The website, which has no political affiliation, basically conducts lots of opinion polls, and sends each MP their constituent’s results. It also shows your MP’s voting records and has some demystifying information on how the UK legislative process works.

The site's logo. Image from notemyvote.co.uk

The site’s logo. Image from notemyvote.co.uk

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UN Climate Summit – What Happened?

So on Tuesday, 23rd September 2014, the UN held a Climate Summit in New York, which was attended by over 100 heads of state and over 800 leaders from business, finance and civil society.

Not my image.

Not my image.

I wrote about the aims of the Summit a couple of weeks ago, but basically it was meant to galvanise political momentum towards the all-important COP-21 meeting in Paris 2015, where a global legally binding climate deal will finally be signed.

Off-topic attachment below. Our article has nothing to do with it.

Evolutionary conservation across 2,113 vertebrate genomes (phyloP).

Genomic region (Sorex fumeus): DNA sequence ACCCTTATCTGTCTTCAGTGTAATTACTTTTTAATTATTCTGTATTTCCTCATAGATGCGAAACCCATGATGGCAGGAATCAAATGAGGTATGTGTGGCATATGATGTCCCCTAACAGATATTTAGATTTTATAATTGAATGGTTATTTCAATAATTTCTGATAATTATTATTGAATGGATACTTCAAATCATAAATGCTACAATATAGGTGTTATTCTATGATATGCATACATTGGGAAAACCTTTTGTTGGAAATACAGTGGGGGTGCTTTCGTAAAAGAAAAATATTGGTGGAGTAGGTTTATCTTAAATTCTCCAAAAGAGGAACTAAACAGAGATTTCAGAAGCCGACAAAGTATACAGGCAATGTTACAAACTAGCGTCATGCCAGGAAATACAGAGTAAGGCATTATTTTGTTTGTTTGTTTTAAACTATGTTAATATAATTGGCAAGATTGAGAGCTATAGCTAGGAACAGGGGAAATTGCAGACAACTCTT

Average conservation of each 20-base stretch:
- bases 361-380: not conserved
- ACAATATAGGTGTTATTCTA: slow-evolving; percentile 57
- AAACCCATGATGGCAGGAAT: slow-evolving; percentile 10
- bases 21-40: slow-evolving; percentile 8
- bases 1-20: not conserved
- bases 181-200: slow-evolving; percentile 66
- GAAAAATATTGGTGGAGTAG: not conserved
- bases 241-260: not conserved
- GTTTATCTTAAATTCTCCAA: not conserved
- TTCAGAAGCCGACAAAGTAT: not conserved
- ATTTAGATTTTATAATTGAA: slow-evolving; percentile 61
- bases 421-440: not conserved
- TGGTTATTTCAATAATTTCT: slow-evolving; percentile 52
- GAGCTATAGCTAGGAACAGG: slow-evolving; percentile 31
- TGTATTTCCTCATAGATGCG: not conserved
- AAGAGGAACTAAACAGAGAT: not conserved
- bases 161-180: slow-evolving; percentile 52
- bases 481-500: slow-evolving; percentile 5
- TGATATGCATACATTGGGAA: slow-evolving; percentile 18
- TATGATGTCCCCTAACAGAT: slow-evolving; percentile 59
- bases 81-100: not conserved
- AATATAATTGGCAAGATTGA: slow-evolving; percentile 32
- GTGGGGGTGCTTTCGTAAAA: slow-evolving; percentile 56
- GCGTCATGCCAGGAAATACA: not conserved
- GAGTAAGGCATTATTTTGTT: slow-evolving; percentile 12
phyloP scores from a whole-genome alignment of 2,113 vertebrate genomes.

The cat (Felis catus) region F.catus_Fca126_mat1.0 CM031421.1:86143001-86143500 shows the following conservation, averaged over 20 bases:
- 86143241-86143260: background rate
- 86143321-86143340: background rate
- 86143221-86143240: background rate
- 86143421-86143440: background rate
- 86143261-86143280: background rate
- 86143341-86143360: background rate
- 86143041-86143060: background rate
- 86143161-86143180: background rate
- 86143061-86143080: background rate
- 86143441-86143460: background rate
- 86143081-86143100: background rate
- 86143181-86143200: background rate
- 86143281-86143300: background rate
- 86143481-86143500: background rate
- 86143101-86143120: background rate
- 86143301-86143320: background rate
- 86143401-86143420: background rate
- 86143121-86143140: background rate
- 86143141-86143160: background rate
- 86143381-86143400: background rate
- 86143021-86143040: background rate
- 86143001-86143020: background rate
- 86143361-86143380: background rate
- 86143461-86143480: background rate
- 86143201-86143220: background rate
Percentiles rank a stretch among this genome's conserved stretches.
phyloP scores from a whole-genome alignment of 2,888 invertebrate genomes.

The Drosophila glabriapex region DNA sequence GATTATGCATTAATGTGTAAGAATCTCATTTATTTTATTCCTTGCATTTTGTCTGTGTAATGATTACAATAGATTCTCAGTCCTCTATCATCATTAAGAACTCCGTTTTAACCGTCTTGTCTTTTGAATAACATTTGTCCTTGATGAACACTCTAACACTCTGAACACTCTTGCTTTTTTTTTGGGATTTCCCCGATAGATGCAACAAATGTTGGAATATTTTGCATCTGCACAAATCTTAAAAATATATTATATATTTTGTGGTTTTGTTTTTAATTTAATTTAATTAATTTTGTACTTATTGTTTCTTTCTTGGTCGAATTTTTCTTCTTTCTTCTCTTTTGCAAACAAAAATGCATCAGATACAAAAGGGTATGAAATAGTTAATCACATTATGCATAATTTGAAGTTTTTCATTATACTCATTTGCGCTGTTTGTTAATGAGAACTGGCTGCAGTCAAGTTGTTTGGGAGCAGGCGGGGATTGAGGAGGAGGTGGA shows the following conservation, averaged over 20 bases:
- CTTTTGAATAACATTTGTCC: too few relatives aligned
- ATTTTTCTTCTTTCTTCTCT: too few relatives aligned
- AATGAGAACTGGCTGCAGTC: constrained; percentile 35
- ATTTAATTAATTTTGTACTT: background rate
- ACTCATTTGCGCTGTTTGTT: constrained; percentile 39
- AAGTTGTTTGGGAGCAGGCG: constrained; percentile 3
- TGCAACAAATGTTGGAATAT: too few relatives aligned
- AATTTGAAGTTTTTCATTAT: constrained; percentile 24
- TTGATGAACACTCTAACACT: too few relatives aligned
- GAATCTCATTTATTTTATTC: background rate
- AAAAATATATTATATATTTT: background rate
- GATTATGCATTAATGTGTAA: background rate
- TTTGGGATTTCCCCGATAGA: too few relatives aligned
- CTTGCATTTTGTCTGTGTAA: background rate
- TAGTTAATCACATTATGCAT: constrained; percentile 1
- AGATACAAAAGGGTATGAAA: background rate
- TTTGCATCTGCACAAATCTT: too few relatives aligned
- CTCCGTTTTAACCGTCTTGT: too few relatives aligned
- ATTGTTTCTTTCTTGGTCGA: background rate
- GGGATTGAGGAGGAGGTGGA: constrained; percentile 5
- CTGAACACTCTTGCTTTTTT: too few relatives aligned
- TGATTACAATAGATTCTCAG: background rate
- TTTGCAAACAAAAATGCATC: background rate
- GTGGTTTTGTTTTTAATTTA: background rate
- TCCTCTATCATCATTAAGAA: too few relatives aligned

These world leaders descended on the UN headquarters just two days after over 600,000 people took part in the largest climate mobilisation in history – hailing from 155 different countries, but with an amazing 300,000 marching in New York.

The New York march. Not my image.

The New York march. Not my image.

The Summit didn’t produce an agreement or decision. But that’s okay, because it wasn’t planning to. It wasn’t a negotiating session. It consisted of all the leaders giving small speeches, offering pledges and commitments for their country, or at least promising to do so before Paris 2015. Some of the pledges are exciting, but most of it appears to have been simple lip-service. However, the key thing is that the Summit (and the global People’s Climate March) has put climate change firmly back on the agenda. That seems to be what UN secretary-general Ban Ki-moon had in mind, which explains why he described it on the website as a resounding success despite many of the national pledges being very vague. Continue reading